A new study from Harvard School of Public Health and published in the journal Environmental Health found that commonly-found toxins in plastics are linked to both general obesity and abdominal obesity. Known as Bisphenol A or BPA for short, these hormone disruptors have been primarily found in plastic, including plastic food and beverage packaging.
Harvard scientists studied the effects of BPA to see low-dose exposures of the toxin increased abdominal or general fat in humans. They were aware of previous studies showing that low-dose BPA increased obesity in rodents. The scientists assessed the urinary BPA concentrations, body mass index, and waist circumference in 2747 adult men and women ranging in age from 18 to 74.
BPA can be found as a component of some types of plastic bottles, and also in the lining inside of canned foods.
Since BPA is a known ”xenoestrogen”, it’s been linked in animal studies (at surprisingly small doses) to all sorts of various health issues such as cancer, metabolic disorders, heart disease, diabetes, and fertility problems and birth defects or miscarriages… and of course, any xenoestrogens in large enough amounts can trigger your body to hold onto abdominal fat (aka – stubborn belly fat).
The major offenders to look for are polycarbonate bottles (some plastics with the #7 symbol on the bottom are polycarbonate, but not all) and also canned foods, since the lining of most canned foods contains BPA, which can leach into food. The longer that a can of food sits on a shelf and the higher the temperature, the more BPA can leach into your food. The same can be said for polycarbonate bottles that contain food or drinks.
According to the Environmental Working Group (EWG), BPA was detected in the bodies of 95% of Americans in one CDC study (this is a worldwide issue though, not just limited to the US).
The Environmental Working Group reports, “analysis of our tests reveals that for one of every five cans tested, and for one-third of all vegetables and pastas (ravioli and noodles with tomato sauce), a single serving would expose a pregnant woman to BPA at levels that fall within a factor of 5 of doses linked to birth defects — permanent damage of developing male reproductive organs“.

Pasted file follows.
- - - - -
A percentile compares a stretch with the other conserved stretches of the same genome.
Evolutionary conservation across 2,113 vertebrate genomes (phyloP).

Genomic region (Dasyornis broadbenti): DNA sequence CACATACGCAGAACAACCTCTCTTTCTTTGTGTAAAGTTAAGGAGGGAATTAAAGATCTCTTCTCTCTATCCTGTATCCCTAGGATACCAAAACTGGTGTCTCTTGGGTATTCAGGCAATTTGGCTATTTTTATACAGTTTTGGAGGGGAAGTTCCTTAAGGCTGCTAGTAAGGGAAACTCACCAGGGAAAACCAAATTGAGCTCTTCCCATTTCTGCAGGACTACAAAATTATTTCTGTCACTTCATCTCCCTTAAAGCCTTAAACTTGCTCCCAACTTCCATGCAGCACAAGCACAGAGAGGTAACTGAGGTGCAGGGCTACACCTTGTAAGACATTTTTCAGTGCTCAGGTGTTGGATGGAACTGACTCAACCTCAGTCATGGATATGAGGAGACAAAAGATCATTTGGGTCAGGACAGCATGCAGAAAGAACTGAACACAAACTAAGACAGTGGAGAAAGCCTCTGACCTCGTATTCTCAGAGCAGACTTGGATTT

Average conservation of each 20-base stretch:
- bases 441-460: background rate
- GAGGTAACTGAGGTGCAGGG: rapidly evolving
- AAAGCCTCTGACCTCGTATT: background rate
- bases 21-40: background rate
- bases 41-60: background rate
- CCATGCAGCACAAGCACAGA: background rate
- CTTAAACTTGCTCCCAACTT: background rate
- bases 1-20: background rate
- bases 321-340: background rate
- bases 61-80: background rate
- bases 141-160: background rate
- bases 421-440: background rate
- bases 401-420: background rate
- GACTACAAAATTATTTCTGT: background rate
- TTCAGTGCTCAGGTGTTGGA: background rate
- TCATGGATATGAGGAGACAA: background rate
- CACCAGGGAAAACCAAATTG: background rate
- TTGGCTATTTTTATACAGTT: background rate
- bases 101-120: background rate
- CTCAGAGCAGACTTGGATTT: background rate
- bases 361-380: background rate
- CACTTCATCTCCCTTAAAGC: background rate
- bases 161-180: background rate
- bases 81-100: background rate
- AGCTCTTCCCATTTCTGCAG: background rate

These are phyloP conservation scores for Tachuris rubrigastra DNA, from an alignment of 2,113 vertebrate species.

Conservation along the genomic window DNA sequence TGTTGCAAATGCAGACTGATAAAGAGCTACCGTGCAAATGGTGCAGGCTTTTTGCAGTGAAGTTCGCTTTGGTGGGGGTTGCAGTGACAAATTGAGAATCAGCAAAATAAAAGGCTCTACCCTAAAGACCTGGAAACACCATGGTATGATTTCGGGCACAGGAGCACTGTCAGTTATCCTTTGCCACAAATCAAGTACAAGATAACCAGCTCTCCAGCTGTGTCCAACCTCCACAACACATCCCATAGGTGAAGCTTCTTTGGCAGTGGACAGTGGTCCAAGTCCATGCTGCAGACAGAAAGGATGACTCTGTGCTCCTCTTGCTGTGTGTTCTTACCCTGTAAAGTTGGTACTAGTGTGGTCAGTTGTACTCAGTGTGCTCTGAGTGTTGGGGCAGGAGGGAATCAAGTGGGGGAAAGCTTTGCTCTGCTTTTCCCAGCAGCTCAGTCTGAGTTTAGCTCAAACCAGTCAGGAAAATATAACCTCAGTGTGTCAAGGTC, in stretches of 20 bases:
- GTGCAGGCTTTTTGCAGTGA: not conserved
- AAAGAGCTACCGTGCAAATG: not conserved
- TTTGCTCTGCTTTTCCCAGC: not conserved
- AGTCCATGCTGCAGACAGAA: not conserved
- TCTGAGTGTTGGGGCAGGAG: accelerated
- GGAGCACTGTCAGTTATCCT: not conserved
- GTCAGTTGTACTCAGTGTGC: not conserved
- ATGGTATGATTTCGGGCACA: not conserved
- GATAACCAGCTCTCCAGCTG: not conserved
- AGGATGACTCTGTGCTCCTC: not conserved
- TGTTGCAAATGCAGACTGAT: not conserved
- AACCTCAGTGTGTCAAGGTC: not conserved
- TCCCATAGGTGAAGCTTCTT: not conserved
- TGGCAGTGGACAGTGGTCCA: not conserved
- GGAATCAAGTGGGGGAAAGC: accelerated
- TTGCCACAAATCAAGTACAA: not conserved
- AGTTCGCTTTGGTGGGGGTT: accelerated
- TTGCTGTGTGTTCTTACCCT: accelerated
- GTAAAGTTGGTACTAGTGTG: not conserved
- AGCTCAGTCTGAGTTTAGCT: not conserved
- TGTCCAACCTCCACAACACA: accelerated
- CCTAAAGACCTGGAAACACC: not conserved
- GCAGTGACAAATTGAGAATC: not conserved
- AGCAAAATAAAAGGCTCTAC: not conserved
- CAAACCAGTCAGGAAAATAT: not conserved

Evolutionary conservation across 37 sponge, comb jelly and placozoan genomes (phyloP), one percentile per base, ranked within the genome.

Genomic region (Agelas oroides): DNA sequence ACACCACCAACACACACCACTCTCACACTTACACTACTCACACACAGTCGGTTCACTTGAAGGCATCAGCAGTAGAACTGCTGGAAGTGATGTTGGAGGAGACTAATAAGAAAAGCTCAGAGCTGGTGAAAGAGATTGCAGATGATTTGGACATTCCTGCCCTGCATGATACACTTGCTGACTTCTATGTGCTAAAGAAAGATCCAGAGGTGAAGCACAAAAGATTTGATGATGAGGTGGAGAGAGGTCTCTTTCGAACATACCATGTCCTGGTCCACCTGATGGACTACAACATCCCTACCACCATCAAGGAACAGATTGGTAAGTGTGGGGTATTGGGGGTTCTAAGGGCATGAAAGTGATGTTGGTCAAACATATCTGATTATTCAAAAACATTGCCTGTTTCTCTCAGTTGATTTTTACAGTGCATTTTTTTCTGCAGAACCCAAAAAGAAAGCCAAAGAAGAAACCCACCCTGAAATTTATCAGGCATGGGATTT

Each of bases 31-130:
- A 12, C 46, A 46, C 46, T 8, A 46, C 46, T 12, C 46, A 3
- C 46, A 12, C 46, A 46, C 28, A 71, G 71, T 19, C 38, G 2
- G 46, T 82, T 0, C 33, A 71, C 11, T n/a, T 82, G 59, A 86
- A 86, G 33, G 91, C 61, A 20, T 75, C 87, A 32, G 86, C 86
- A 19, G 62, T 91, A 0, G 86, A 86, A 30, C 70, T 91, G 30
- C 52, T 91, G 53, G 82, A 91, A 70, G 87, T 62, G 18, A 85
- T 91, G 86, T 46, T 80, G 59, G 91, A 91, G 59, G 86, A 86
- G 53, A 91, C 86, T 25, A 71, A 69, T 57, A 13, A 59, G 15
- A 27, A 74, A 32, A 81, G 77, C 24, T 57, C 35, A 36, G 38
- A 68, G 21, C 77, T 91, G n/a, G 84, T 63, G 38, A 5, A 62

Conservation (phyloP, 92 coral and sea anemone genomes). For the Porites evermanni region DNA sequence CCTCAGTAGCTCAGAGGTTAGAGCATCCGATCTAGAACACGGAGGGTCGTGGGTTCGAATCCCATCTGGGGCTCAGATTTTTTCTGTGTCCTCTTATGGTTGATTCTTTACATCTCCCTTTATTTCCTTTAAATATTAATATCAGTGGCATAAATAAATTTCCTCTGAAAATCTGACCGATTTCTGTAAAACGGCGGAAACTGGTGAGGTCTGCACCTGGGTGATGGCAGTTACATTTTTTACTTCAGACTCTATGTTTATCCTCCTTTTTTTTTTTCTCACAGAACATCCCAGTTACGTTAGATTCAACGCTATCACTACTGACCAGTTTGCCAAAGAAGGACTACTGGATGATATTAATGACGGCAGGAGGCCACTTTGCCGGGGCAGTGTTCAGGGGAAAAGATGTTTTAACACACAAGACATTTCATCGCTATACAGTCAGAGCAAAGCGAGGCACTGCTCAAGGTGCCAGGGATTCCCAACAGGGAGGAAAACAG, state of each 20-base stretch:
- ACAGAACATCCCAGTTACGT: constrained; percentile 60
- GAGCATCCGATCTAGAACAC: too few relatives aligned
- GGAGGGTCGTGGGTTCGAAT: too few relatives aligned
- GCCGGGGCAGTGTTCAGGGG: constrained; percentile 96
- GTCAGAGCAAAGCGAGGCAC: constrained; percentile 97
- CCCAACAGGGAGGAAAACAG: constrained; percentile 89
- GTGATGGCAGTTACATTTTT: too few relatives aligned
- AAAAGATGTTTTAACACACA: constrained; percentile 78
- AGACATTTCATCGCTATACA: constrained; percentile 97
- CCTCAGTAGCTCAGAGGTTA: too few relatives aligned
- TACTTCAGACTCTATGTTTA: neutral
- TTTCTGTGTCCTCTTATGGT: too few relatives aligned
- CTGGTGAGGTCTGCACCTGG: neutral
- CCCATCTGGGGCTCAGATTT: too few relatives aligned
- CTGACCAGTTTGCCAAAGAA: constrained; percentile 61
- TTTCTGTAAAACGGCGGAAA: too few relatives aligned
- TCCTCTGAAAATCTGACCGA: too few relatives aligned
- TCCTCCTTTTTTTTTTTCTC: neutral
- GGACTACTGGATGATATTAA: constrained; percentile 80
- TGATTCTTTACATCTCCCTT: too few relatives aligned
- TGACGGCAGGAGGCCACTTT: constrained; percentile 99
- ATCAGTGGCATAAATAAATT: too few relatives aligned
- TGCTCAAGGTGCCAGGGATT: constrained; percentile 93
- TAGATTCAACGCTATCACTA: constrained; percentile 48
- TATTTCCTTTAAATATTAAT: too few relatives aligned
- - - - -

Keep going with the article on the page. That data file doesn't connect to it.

Their findings aren’t surprising given the toxin is a known hormone and metabolism disruptor. The higher the urinary concentrations of BPA (indicating higher exposures), the more likely a person was obese and experiencing abdominal obesity. The adults with the highest amounts of BPA in their urine were 75 percent more likely to be obese than those with the lowest amounts of BPA.
They concluded that “higher BPA exposure is associated with general and central obesity in the general adult population in the United States.”
As a result of studies like the Harvard one, toxins like BPA, PCBs (polychlorinated biphenyls), and phthalates are increasingly being referred to as “obesogens.”
What Can You Do To Avoid BPA?
1. Try to always avoid canned foods as much as possible and choose frozen or fresh foods instead. Buy the ingredients yourself and prepare the meal the old fashioned way instead of resorting to canned foods. Also, a better alternative to canned foods is products in glass containers.
2. If you do resort to using canned foods instead of fresh foods, try to find labels that say that the cans are free of BPA.
3. If you need tomato products, always avoid canned varieties and search for tomato sauces, pastes, etc in glass bottles instead (unless the can specifically states that it is BPA-free). Or just make your own tomato dishes from scratch with fresh tomatoes.
4. If you use plastic wrap, plastic ziplock bags, plastic containers for food storage, etc, try to investigate on the label if the product is BPA-free or not. Some brands packaging will label if their products are BPA-free.
5. If you for some reason choose to use a microwave with your food (which by the way, microwaved food is thought to have negative health effects), then by all means, do not microwave the food in plastic containers as it can increase the leaching of chemicals including BPA.
6. If you drink bottled water, or water from reusable plastic bottles, make sure that it is not a polycarbonate bottle, or make sure that the label says BPA-free. Plastic that shows #7 on the bottom will sometimes contain BPA, but not always. If a bottle shows “PC” on the bottom, it is made from polycarbonate, so it will contain BPA. In addition, sometimes aluminum bottles will contain a lining that has BPA, so avoid these.
7. Never use plastic cups for hot liquids such as hot tea or coffee, as this can accelerate leaching of BPA and other chemicals, depending on the type of plastic.